PENDLETON — The Pendleton Buckaroos and Clarkston Bantams (WA) were handcuffed together through three quarters a change. Neither boys’ basketball team could create any distance from the other and five points had stood as the largest margin of separation.
But tied 41-41 about half way through the fourth quarter, the Bantams' Kage Sobotta sprung to life, sparking a 10-0 run to help Clarkston pull away for a 53-46 victory Saturday in the final game of the Red Lion Classic in Pendleton.
At 51-41 and only three minutes to respond, the Bucks (2-1) were noticeably shaken. The game was beginning to slip.
“That one No. 3 (Sobotta), he just killed us,” Pendleton post Joel Boozer said. “Even with hands in his face he still made it. Some of those were our fault but he’s a good shooter.
“We tried to tell each other to go to the outside and then once we did that they didn’t hit as much, but in that once stretch they hit a couple and No. 30 (Sperry) would come from the high post.”
The Bantams spread the Bucks’ defense too thin. Wherever a Pendleton man stood ready to defend, Clarkston would turn the other way. And the Bantams were as deadly from both angles.
Sperry’s 13 points trailed only Sobotta, who scored 21. The junior guard tallied each of his points on the 3-ball, declining to even attempt a shot from inside the arc.
Sobotta’s long-range missiles were a big part of the Clarkston victory as the guard sunk 6-of-7 shots in the second half to finish 7-of-13 shooting on the day.
“Luckily, I got a little bit of space and my teammates found me,” Sobotta said. “We like the in-and-out game and our posts are really good at that. Getting the ball inside, then they’re really good at kicking it back out.”
Clarkston shot 50 percent from 3-point range with 11 made baskets with help from Bantam DePaul Blunt who made 3-of-4.
A day after drubbing the Sandpoint Bulldogs (ID) for 79 points in a 33-point victory to open the Red Lion Classic at Pendleton High, the Bucks’ shooters were a slowed-down version of themselves Saturday.
In the first half, only Quincy George was firing at the top of his game. The senior guard was as dangerous shooting 3s as Sobotta would be minutes later. George had 11 points at halftime with nine coming from 3-pointers.
The Bucks trailed 26-23 at the end of the second quarter, though, after Clarkston had taken its largest lead of the game at that point a minute earlier.
Out of the locker room in the third quarter, George looked like he was ready to rally the Bucks to a second-half surge, hitting his fourth 3-pointer on the first possession of the quarter to tie the game. But George’s shooting turned chilly from that moment on and he’d add only two more points to finish with a team-high 16.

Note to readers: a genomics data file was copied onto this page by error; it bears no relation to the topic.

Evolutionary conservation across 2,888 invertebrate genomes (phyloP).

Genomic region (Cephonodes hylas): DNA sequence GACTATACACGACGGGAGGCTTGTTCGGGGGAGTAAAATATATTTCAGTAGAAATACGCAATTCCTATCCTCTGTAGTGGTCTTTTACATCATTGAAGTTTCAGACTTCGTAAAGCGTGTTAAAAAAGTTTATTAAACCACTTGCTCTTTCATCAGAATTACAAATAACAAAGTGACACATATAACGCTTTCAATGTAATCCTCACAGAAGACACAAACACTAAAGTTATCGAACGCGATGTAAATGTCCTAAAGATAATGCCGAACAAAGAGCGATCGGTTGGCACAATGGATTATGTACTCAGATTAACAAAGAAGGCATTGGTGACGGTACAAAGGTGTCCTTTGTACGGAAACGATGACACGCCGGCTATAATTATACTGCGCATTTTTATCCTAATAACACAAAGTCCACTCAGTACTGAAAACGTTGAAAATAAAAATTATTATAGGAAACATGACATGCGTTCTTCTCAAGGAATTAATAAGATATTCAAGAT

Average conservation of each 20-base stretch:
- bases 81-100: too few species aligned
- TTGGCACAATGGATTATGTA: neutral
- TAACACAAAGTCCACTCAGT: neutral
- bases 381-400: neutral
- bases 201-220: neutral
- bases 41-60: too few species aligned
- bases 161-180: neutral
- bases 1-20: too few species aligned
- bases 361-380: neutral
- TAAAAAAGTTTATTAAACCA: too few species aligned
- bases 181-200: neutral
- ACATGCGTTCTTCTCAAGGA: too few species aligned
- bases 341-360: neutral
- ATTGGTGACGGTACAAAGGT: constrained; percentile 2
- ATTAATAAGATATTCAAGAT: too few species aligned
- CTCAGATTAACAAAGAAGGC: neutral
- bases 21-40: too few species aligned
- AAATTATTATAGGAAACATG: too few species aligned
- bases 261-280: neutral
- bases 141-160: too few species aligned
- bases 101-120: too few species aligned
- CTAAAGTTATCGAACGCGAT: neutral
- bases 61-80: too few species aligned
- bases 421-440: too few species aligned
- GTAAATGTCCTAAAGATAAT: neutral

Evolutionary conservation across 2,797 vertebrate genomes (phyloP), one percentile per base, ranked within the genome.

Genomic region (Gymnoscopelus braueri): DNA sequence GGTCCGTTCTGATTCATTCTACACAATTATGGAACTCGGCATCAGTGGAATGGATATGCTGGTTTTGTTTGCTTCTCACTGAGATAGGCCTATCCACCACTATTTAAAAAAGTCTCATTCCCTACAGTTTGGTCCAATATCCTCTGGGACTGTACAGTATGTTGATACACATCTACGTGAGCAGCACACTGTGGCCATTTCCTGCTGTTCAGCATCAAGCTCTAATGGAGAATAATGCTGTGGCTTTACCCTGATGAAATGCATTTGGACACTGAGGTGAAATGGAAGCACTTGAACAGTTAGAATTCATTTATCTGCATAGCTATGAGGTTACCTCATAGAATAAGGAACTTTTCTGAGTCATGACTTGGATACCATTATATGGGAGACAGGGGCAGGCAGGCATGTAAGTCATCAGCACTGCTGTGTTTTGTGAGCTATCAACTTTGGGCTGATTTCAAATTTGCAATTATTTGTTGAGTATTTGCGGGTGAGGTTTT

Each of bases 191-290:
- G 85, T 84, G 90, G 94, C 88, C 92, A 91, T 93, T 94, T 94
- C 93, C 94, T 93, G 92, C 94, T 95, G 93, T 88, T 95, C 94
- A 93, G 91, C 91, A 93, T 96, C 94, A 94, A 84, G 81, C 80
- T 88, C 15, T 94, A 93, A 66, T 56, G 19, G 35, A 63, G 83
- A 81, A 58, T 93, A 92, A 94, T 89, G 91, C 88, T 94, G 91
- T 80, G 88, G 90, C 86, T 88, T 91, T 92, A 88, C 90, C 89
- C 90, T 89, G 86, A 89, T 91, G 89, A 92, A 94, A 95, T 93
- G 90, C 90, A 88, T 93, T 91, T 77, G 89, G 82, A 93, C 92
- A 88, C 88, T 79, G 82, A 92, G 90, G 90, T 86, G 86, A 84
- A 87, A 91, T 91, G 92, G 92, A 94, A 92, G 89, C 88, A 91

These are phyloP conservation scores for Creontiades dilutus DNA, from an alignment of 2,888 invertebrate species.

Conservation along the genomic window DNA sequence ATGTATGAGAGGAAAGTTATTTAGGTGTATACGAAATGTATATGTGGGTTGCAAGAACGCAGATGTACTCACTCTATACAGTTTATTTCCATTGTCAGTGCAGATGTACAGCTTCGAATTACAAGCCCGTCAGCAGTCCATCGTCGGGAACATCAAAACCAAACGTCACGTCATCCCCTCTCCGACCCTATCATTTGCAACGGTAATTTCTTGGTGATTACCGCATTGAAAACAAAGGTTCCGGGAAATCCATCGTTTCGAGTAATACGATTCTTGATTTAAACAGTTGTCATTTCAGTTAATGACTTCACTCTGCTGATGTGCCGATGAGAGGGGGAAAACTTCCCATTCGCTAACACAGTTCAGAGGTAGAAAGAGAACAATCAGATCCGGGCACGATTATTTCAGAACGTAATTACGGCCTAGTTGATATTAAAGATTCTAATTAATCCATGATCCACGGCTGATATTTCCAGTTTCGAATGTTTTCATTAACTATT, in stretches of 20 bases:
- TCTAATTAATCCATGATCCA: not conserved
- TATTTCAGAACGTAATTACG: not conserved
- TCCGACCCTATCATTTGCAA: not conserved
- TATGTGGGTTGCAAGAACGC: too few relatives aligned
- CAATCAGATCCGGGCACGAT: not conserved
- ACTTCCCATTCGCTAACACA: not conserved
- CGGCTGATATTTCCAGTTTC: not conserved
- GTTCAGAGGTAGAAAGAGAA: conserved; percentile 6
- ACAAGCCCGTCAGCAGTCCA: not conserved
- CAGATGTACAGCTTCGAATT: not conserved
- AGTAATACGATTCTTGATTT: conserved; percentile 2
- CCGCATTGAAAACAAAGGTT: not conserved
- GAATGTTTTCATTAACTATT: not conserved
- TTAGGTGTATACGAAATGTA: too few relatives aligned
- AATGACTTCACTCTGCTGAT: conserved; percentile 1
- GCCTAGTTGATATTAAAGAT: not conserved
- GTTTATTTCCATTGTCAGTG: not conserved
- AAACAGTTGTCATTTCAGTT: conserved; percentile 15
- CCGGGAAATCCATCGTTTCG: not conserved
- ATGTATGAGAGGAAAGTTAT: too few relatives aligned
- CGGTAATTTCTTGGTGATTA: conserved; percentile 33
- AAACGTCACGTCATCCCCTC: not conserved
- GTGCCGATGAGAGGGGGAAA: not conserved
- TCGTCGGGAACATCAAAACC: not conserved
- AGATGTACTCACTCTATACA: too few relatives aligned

Instead it was Boozer that visited the basket most often in the second half. He scored eight of his 12 after intermission without missing a shot, and finished shooting 5-of-7 from the field.
A first-quarter ankle injury to Pendleton starter Logan Anderson gave the Bucks a different look for the latter section of the matchup. The 5-foot-11 shooter was most often replaced in the lineup by another big man as the 6-5 Boozer and 6-foot-6 Tommy Lane shared the floor.
“We just really felt that that was our best lineup at the end of the game. We’re not the deepest team so that was our best option,” Pendleton coach David Norton explained.
Boozer benefited from the big back up. Clarkston had to account for both players, which opened up Boozer for some inside passes. Pendleton assisted on six shots from the inside in the second half, three coming from guard Donte Robinson.
Lane’s largest contribution came on the rebounding front. The senior led the team with eight boards — the same number that Sperry matched for the Bantams.
Pendleton grabbed only 24 rebounds total, 10 below Friday’s number that the Bucks felt was already low. Some of that came because of low shot totals — Clarkston made 19-of-48 and Pendleton made 18-of-41 shots.
But not all of it.
“I probably could have done a little better because I didn’t box out sometimes,” Pendleton’s Boozer said, “but what really killed us was turnovers.”
The Bucks turned the ball over 21 times, about a third coming on traveling calls, to cut down on their possessions.
After averaging better than 73 points per game in their opening two wins, the Bucks will try and regain the scoring grace when Walla Walla (WA) comes to visit Pendleton on Tuesday. That game tips off at 7 p.m.
Contact AJ Mazzolini at firstname.lastname@example.org or (451) 966-0839.